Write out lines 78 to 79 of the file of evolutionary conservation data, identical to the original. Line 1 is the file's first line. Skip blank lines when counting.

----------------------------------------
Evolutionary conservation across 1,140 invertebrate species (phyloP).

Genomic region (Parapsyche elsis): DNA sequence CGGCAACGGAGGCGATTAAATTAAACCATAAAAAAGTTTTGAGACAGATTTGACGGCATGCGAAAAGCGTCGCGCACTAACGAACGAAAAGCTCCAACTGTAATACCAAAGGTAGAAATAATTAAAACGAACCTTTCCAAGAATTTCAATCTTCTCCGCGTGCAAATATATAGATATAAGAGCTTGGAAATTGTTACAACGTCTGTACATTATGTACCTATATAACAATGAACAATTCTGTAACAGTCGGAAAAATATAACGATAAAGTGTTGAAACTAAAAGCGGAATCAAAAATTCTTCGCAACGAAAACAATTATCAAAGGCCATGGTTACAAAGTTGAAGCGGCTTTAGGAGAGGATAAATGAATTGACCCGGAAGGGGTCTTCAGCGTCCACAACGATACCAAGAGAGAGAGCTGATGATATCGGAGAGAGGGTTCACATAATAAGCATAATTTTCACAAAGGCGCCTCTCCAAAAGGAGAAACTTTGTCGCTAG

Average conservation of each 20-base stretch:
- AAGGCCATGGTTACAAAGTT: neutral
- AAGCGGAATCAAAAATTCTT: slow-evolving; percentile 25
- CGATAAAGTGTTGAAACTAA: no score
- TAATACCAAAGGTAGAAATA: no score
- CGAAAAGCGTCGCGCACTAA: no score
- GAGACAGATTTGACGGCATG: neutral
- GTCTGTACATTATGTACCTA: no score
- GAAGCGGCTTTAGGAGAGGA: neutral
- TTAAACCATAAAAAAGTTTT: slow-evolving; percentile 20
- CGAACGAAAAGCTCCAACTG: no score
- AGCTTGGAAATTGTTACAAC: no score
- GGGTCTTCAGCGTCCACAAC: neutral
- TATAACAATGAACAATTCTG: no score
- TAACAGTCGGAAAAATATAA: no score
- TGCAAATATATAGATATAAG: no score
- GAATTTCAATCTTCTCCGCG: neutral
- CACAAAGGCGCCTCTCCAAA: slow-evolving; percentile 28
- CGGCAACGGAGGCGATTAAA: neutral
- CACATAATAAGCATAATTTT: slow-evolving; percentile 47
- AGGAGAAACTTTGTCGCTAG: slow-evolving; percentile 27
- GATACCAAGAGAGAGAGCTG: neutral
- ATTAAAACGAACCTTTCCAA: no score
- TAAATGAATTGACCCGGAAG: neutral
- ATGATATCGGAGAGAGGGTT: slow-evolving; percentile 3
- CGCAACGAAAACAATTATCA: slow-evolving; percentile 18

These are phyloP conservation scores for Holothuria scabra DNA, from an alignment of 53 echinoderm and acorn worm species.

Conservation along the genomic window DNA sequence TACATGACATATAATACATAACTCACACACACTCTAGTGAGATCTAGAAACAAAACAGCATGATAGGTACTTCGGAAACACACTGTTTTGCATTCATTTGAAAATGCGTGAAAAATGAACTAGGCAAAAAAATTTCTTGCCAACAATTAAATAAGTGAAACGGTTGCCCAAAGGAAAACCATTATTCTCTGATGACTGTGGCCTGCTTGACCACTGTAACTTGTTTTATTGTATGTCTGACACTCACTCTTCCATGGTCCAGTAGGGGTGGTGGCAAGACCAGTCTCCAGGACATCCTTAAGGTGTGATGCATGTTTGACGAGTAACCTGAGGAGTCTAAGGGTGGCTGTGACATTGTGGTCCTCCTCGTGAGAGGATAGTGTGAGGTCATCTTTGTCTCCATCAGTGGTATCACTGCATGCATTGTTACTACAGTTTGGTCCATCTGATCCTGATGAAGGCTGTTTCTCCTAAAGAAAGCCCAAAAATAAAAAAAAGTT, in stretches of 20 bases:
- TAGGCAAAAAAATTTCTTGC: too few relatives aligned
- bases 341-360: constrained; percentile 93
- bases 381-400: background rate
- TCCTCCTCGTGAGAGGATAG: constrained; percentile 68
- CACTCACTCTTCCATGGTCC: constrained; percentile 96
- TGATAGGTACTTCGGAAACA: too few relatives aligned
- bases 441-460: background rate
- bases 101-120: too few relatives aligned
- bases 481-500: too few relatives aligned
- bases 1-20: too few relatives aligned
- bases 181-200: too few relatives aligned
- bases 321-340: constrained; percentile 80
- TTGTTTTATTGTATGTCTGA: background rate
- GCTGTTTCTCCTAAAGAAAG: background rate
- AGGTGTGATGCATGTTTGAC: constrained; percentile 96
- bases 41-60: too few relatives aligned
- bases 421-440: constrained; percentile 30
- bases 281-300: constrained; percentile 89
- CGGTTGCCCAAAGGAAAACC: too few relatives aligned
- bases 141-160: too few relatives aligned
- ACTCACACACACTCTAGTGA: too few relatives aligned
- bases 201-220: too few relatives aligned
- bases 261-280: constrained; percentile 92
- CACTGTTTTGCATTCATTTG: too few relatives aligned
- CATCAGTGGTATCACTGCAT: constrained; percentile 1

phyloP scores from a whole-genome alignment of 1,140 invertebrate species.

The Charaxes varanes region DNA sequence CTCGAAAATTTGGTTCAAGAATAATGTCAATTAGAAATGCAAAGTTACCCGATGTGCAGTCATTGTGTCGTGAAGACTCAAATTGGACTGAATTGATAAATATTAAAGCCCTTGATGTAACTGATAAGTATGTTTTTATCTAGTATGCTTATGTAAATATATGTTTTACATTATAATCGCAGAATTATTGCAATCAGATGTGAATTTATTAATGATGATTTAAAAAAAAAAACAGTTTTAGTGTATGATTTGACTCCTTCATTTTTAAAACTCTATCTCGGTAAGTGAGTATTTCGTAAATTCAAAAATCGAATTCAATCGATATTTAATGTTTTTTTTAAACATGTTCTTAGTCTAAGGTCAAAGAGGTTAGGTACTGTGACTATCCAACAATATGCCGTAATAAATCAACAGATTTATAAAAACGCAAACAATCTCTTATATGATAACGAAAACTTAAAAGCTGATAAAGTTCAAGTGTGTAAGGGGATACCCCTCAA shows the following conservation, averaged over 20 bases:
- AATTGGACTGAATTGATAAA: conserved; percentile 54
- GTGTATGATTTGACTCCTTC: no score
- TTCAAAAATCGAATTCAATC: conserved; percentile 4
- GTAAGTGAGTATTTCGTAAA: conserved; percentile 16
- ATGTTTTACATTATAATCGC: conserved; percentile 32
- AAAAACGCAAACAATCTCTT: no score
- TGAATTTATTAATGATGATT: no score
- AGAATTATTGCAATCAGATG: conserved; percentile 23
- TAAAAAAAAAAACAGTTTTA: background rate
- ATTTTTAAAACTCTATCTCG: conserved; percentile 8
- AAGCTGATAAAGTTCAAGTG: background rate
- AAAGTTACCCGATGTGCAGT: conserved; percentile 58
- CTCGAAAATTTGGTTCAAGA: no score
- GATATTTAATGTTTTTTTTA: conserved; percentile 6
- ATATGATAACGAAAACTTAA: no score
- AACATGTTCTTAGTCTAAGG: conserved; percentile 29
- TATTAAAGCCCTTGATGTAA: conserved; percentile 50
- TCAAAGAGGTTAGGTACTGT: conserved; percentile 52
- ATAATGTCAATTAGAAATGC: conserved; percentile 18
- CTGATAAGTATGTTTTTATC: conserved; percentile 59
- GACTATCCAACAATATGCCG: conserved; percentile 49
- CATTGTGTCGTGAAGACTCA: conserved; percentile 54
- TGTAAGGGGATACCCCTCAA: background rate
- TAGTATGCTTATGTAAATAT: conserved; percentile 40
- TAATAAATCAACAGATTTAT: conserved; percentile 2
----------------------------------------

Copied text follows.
- GACTATCCAACAATATGCCG: conserved; percentile 49
- CATTGTGTCGTGAAGACTCA: conserved; percentile 54